A strong relationship between respiratory variations in pulse pressure (PPV) and airway pressure in fluid nonresponders: a potential explanation for false positive PPV values
- LO Hoiseth1
© Hoiseth 2011
Published: 1 March 2011
Respiratory variations in pulse pressure (PPV) during mechanical ventilation predict fluid responsiveness when the tidal volume is >8 ml/kg . The effect of airway pressure on the ability of PPV to predict fluid responsiveness is less explored. In patients undergoing major abdominal surgery, we found low specificity of PPV and therefore explored the relation between peak airway pressure (Paw) and PPV in fluid challenge nonresponders.
Twenty-five patients scheduled for open abdominal surgery with volume controlled ventilation 8 ml/kg, I:E ratio 1:2 and PEEP 5 cmH2O were included. Fluid challenges of 250 ml colloid were administered at the discretion of the anesthesiologist. PPV, hemodynamic variables, Paw and stroke volume (SV) measured by oesophageal Doppler were recorded before and after fluid challenges. Responders were defined by an increase in SV >15%.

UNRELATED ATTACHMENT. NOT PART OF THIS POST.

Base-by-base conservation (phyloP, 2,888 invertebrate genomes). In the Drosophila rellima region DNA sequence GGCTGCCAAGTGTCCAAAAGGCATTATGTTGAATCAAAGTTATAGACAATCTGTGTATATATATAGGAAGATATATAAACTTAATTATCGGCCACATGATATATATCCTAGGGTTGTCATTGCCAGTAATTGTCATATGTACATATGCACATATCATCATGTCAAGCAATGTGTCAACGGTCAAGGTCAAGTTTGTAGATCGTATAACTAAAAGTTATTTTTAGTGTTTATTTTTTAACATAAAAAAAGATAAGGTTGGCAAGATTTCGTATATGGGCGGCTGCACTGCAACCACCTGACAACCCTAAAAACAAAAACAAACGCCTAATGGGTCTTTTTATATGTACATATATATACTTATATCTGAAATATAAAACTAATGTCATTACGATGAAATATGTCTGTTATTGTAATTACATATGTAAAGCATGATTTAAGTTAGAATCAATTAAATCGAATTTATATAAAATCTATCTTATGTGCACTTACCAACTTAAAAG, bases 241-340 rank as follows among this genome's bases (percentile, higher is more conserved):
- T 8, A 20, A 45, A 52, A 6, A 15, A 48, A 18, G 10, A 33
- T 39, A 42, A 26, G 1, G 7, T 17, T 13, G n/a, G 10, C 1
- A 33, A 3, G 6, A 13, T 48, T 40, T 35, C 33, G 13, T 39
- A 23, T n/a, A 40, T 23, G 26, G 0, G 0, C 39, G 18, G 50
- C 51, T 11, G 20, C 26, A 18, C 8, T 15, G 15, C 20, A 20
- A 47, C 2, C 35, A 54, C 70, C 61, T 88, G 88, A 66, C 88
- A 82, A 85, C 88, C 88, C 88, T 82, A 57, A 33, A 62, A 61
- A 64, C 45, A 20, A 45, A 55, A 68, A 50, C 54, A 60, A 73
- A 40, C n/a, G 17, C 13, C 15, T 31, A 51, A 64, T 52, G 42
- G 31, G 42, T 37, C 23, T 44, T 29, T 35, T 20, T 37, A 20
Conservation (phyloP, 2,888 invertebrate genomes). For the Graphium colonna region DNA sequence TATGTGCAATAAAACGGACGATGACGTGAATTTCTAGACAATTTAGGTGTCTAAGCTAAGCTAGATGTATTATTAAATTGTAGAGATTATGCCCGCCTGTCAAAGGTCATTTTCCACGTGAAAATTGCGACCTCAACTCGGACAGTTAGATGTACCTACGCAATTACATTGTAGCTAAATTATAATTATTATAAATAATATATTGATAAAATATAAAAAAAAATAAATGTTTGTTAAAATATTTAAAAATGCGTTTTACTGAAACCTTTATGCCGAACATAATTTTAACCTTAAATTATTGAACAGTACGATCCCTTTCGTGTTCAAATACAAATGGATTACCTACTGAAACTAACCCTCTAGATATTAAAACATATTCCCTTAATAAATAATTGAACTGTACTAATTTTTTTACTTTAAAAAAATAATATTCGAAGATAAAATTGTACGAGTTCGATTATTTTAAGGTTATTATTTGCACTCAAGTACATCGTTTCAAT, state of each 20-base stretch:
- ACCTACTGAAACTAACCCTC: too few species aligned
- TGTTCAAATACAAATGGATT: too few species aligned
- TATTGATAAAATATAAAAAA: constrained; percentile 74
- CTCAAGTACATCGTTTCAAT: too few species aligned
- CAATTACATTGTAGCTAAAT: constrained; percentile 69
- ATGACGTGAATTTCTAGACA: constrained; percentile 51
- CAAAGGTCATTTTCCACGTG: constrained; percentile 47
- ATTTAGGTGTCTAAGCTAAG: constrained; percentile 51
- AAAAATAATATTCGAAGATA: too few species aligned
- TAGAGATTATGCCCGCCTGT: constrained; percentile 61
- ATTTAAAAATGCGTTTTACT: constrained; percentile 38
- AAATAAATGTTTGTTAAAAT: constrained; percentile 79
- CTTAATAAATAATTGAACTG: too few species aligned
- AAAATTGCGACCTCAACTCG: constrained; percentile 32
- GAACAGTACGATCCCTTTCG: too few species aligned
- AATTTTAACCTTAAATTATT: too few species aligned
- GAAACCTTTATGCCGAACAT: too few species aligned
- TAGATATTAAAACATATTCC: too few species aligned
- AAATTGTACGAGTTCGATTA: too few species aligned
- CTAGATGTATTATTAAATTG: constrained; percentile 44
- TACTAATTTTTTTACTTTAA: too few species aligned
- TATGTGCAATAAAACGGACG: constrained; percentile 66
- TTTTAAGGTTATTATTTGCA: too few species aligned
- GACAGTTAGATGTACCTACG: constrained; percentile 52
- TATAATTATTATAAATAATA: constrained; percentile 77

In this study on patients undergoing open abdominal surgery ventilated with 8 ml/kg, specificity of PPV was low. Paw and PPV were strongly correlated and false positive PPVs were associated with high Paw. This finding indicates that not only tidal volume, but also airway pressures may affect the ability of PPV to predict fluid responsiveness.
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